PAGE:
Here is what you do, when your employer fails to pay your wages

What happens when your employer fails to pay you? Do you report him and risk being fired? Do you work for no pay? Do you suffer in silence? The stories of the graduates who are taken advantage of, in Malaysia, are rarely heard.

One young graduate’s story

When architect Sophia checked her bank account, she was furious. It was not the first time that her boss, had not paid her wages. The first time she was not paid, she was told that the firm’s clients were slow payers, but when the boss came to work in a new 4WD, the alarm bells started to sound.

She said that her former boss was initially a good mentor, who gave her ample opportunity to explore the different aspects of being an architect. She described his positive attributes, such as his leadership qualities, public speaking and his eye for design, but admitted that she should have heeded the warning signs. 

She said, “He treated people with varying levels of respect. He was very forgetful and was bad at managing the company’s finances. This resulted in arguments between him, the receptionist and accountants. We learned to accommodate his forgetfulness and his temper.”

She said, “My official title was ‘graduate architect’ but over the three-and-a-half years that I worked for the firm, more and more employees left, so I was forced to take on additional responsibilities.

“I was involved from the design stage, to the construction stage, for various types of projects, ranging from residential, commercial to interiors in Malaysia and China. My scope included design, 3-D modelling & rendering, preparing client presentations, the production of construction and tender drawings, liaising with local authorities, consultants and clients, attending and supervising site visits, client meetings and supplier meetings.

“There were seven members of staff when I first joined the firm, but when I left the company, it was just me and my boss.”

Dragging his heels 

In May, her boss told her that he could no longer afford to pay her. She said, “He still had not paid my salary for March or April. He said the company had no money, and that he would pay me from his personal funds, or I would have to wait till July, when a client would pay him.”

She agreed because she trusted him, but more because she did not have a choice. “This was my first job, after graduating from university, so I wanted to maintain a good relationship with him for future jobs and references.”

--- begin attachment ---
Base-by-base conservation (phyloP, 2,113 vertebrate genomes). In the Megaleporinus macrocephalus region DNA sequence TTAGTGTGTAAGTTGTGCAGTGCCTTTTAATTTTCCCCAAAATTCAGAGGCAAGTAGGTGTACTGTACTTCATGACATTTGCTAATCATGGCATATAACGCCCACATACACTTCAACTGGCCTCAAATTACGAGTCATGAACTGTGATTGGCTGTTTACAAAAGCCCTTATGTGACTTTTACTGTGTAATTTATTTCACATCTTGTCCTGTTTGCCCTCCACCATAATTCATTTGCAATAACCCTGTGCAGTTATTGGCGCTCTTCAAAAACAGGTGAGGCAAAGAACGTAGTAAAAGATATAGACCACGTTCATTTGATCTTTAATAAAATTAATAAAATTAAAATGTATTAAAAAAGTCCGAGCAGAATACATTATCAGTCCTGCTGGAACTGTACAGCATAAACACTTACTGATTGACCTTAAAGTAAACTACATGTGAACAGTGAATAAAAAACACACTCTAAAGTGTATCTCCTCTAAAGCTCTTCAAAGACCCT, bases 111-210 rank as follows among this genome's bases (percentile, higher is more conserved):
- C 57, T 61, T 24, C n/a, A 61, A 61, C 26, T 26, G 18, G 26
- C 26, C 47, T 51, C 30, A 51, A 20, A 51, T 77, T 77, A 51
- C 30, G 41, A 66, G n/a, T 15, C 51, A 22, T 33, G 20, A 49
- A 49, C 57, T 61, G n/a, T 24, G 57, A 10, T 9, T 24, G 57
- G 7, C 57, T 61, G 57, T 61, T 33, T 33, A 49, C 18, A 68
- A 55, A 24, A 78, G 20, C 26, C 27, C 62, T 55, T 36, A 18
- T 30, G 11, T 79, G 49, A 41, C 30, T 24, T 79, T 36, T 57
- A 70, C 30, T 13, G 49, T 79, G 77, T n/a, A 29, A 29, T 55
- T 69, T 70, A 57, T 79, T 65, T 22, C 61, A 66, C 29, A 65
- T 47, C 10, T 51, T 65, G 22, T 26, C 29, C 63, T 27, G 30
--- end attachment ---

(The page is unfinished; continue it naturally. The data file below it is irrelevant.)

Although she was eventually paid for March, Sophia was told to wait until July for her April salary. This dragged on till August, when he wanted to review the terms of her employment.

She said, “By then, I had the courage to tell him I would not do any extra unpaid work, so I told him to transfer the amount he owed me, and that if he failed to do this, I would have to take the matter to the Labour Department.”

She called his bluff

Instead of paying her, he taunted her and encouraged her to report him to the Labour Department. She said, “He had been to London twice, since owing me money. The return flight cost more than he owed me.

“This was demotivating, but I was also sympathetic to his supposed difficult financial situation, and I thought that the work I was doing, and the amount of experience I was gaining was worth the financial uncertainty.

“When he could not provide a guaranteed monthly salary, he asked me to work with him on a project basis. He promised that I would get a small percentage of the bunce.

“I lost trust in him, when he either forgot this promise, or tried to weasel out of it because he told me I shouldn’t expect a down-payment as he had no money. His initial idea became something that I had no right to ask for.”

Last week, Sophia successfully took her former employer to court, and was paid her wages.

She said. “He probably thought I would not pursue my claim with the Labour Department. In fact, when he received the summons, he tried to meet me, but I told him, that we could talk, in court.”

Advice to employees

Her advice to graduates is “Value your own worth. Know your rights as an employee.” and to employers she said, “You should aim to run your business with integrity. People will remain loyal to you, if you treat them with respect.”

Sophia is right. Loyalty is a two-way street. Too many employers expect loyalty from their employees, but repay it with perfidy.

“I was not the only person who left the company on bad terms with my boss. Employers like my former boss should be fined and have it on the company’s public record, so that others are aware.”

Rebuilding Malaysia

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